Devinder Sharma beschrijft hoe het in Cancun zover heeft kunnen komen, en beweert dat dat een goede zaak was.

Amidst a lot of drama, the WTO Cancun Ministerial has failed. The underdogs of economic development - the African block - have bailed out the developing world from being economically robbed. And, once again, the countries which have continuously been painted to be in the 'Dark Age' have stood up as a solid block to brighten the future of billions of toiling masses in the majority world.

The walkout by the smaller African countries, led by Kenya, and followed by some Caribbean nations on the contentious Singapore issues - the four new issues of investment, competition policy, government procurement and facilitation - which the United States, European Union and Japan were pushing in aggressively, has actually failed the Cancun Ministerial. The Singapore issues were aimed at simplifying cross-border traffic and increase competition and market access for multinationals. The walkout by the Africans, the second time in the history of the WTO, clearly demonstrates that there is more to the WTO than merely playing to media gallery.

First in Seattle in 1999 and then in Cancun 2003, the Africans and the Caribbean have emerged as the real heroes. The failure of the WTO Ministerial at Seattle and now at Cancun is the direct outcome of the African's frustration and their willingness to stand to the mightiest. Kenya deserves the salute - jo jita wohi sikandar. And so do thousands of farmers, activists, and protestors who continued to raise their voice ten kilometres away from the official venue of the Ministerial talks. The supreme sacrifice by the 56-year-old Korean farmer, Lee Kyung-hae, will remain embedded in the history of the multilateral trade regime as a tragic symbol of the destructive fallout of the so-called free trade process.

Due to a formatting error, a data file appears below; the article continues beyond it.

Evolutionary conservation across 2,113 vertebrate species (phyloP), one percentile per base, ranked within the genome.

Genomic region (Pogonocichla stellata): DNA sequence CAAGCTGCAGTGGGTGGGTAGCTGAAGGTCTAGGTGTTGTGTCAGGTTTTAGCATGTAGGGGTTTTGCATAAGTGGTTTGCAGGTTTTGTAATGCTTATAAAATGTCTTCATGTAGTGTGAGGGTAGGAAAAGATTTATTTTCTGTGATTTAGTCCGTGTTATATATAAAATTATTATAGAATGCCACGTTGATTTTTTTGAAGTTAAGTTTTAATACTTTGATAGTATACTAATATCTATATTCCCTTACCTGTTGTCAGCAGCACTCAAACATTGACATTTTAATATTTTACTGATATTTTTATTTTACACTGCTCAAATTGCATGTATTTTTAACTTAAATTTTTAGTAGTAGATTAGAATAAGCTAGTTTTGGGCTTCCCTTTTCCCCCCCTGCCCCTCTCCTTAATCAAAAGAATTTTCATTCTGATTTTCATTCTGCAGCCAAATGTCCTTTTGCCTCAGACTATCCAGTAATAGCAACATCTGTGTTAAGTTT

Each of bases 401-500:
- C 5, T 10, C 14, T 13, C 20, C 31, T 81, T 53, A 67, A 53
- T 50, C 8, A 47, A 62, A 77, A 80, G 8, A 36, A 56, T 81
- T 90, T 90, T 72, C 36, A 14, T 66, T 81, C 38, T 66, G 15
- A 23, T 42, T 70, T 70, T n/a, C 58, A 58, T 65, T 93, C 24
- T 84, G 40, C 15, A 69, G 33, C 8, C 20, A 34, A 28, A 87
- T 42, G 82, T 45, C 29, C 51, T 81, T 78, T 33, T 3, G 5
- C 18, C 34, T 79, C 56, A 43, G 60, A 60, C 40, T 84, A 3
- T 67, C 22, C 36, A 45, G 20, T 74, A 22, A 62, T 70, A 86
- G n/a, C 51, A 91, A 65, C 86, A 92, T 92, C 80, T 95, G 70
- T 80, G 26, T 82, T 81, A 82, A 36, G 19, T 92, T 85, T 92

The G-23 (as the coalition of India, Brazil and China along with 20 other countries is called) in contrast, only roared. Like the street dogs that chase any speeding car, they continued to bark and then sit back demurely. India's commerce minister, Arun Jaitley, who used the unique opportunity to pose himself as the champion of the farmers cause, too had given in the final stages. Neither did India, nor the other two giants - China and Brazil - staged a walk out in protest. The draft circulated a day before had only called for an end to export subsidies on farm products of special interest to developing countries, but was far short of the elimination of all subsidies as demanded by the G-23 group of developing nations.

Notwithstanding their tough postures outside and before the final moments, the failure of the G-23 to stand up and be counted had in reality led towards a compromise formula linking the phase out of agricultural export subsidies with the unbundling of the Singapore issues, meaning getting started on at least two of these if not all the four sectors. Except for expressing displeasure, which means nothing in the trade talks, the G-23 finally had wagged the tail.
India, China, Malaysia and Indonesia, besides the EU and some
developed countries, were locked in intense green room
discussions in the final stages to reach a compromise.